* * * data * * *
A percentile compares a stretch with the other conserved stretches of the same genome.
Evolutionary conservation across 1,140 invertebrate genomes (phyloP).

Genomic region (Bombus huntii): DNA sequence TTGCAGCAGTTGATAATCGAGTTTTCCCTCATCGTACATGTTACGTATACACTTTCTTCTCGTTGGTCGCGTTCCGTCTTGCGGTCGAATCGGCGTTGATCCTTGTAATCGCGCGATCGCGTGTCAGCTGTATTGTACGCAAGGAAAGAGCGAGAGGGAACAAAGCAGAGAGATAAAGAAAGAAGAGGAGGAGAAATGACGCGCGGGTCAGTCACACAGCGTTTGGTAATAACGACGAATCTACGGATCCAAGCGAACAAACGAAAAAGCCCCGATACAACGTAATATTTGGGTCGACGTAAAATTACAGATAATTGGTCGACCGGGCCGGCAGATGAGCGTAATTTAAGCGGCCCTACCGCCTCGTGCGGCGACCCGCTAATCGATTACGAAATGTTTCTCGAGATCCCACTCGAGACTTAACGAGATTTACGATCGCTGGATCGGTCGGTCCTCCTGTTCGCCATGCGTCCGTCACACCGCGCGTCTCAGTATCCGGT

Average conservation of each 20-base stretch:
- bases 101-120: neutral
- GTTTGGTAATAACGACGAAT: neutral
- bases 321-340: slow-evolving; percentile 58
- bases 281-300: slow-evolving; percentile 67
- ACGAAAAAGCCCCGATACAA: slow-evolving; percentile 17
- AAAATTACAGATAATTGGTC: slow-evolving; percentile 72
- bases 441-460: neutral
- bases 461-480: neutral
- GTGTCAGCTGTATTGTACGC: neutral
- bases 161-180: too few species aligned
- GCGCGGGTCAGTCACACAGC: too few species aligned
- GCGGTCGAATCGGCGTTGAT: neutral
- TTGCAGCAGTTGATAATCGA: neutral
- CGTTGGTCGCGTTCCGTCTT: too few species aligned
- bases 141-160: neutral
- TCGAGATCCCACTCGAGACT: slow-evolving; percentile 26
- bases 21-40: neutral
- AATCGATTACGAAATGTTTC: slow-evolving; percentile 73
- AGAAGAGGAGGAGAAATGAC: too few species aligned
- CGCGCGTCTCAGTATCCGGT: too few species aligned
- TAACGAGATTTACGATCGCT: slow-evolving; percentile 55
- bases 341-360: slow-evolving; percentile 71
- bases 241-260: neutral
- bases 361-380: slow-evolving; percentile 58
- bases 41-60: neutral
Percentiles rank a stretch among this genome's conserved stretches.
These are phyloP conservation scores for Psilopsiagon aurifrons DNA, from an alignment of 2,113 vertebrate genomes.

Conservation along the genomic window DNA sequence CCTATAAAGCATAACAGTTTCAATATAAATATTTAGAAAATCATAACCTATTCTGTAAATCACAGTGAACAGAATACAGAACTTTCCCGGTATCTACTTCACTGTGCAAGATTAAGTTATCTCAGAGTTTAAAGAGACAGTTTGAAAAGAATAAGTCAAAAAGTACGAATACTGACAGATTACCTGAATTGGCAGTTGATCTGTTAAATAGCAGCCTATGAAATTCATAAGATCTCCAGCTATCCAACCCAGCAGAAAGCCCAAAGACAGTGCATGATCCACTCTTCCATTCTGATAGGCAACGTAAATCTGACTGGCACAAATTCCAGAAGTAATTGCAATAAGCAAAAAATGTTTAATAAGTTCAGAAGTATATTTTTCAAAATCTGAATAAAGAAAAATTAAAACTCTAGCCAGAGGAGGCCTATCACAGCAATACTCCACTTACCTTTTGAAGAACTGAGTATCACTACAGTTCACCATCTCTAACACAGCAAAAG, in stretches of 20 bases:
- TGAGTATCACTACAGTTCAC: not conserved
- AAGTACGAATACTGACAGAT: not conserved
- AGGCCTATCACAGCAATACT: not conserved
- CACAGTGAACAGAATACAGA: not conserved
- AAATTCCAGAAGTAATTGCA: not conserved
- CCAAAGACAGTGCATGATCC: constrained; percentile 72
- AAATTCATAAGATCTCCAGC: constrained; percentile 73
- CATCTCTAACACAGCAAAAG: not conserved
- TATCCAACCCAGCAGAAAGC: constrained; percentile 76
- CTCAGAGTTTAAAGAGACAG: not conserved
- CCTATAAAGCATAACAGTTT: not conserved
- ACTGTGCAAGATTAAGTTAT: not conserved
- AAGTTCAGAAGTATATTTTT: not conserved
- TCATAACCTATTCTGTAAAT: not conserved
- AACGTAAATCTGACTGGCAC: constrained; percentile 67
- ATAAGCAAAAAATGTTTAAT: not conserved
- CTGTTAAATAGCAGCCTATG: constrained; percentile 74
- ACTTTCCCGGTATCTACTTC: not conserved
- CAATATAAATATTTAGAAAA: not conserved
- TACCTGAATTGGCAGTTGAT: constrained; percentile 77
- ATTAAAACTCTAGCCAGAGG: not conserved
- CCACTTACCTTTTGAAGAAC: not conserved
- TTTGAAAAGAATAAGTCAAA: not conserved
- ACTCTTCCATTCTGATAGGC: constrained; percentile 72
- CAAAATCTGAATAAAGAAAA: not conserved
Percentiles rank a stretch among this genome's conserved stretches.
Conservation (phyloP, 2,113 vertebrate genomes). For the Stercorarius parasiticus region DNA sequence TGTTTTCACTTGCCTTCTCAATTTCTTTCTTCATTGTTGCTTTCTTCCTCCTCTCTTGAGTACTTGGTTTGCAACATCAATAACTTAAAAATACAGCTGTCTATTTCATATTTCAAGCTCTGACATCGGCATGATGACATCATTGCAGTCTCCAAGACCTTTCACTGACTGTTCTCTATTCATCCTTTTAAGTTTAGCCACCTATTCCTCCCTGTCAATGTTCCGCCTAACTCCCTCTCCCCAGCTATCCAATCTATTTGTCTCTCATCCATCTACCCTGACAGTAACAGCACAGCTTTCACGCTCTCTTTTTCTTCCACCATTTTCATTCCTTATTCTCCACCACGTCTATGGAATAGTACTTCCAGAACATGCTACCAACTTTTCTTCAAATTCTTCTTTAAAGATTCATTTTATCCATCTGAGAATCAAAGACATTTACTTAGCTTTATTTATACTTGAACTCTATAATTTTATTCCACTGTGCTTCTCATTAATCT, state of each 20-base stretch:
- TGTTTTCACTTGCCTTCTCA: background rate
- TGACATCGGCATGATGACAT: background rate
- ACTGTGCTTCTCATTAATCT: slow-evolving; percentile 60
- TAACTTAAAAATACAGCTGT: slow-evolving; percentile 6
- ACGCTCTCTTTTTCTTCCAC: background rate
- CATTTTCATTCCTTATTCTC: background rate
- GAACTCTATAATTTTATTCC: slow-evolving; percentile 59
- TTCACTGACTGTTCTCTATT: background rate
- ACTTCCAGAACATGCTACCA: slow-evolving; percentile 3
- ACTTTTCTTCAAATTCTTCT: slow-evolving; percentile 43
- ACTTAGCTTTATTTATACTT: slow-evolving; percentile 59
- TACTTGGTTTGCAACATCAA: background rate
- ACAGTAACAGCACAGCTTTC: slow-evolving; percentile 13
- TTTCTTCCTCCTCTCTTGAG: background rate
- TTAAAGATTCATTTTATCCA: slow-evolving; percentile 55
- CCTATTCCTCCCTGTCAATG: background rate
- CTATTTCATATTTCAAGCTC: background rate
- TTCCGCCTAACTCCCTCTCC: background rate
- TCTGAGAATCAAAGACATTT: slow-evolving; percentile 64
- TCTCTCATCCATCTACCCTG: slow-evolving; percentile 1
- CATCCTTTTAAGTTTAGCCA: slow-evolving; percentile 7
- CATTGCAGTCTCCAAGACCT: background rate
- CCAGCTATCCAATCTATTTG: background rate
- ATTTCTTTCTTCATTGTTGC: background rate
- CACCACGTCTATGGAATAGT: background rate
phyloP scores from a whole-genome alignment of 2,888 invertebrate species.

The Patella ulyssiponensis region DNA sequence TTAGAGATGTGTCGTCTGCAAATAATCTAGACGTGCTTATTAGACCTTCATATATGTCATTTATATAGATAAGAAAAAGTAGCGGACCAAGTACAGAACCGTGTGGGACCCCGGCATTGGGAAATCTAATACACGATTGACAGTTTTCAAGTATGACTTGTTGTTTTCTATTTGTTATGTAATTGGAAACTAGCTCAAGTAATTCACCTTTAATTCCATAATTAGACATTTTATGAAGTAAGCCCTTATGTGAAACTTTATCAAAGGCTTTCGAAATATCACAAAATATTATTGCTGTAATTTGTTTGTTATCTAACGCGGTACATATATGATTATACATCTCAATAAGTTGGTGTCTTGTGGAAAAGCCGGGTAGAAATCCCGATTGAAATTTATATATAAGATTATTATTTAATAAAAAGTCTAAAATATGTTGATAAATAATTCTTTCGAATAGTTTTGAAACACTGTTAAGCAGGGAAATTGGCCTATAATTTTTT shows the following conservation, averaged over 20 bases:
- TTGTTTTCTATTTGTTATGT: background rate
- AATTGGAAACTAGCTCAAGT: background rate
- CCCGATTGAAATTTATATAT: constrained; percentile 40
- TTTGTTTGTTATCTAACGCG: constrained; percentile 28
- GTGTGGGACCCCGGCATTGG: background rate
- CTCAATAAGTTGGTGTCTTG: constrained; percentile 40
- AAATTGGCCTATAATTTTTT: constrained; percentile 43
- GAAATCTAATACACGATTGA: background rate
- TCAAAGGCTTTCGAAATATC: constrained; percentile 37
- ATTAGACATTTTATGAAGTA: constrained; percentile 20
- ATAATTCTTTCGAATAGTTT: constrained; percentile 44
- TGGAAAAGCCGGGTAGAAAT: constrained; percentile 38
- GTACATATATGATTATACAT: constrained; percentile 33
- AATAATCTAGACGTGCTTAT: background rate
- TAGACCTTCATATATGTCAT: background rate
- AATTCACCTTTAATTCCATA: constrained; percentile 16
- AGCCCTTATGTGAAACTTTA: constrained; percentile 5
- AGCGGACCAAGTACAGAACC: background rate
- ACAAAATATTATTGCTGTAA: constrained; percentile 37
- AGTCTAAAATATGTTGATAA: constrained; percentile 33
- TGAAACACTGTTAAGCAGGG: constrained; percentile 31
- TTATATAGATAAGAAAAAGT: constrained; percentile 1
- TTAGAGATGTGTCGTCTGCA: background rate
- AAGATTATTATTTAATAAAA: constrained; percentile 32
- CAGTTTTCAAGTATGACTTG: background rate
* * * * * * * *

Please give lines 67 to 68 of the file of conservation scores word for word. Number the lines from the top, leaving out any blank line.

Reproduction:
- TTCACTGACTGTTCTCTATT: background rate
- ACTTCCAGAACATGCTACCA: slow-evolving; percentile 3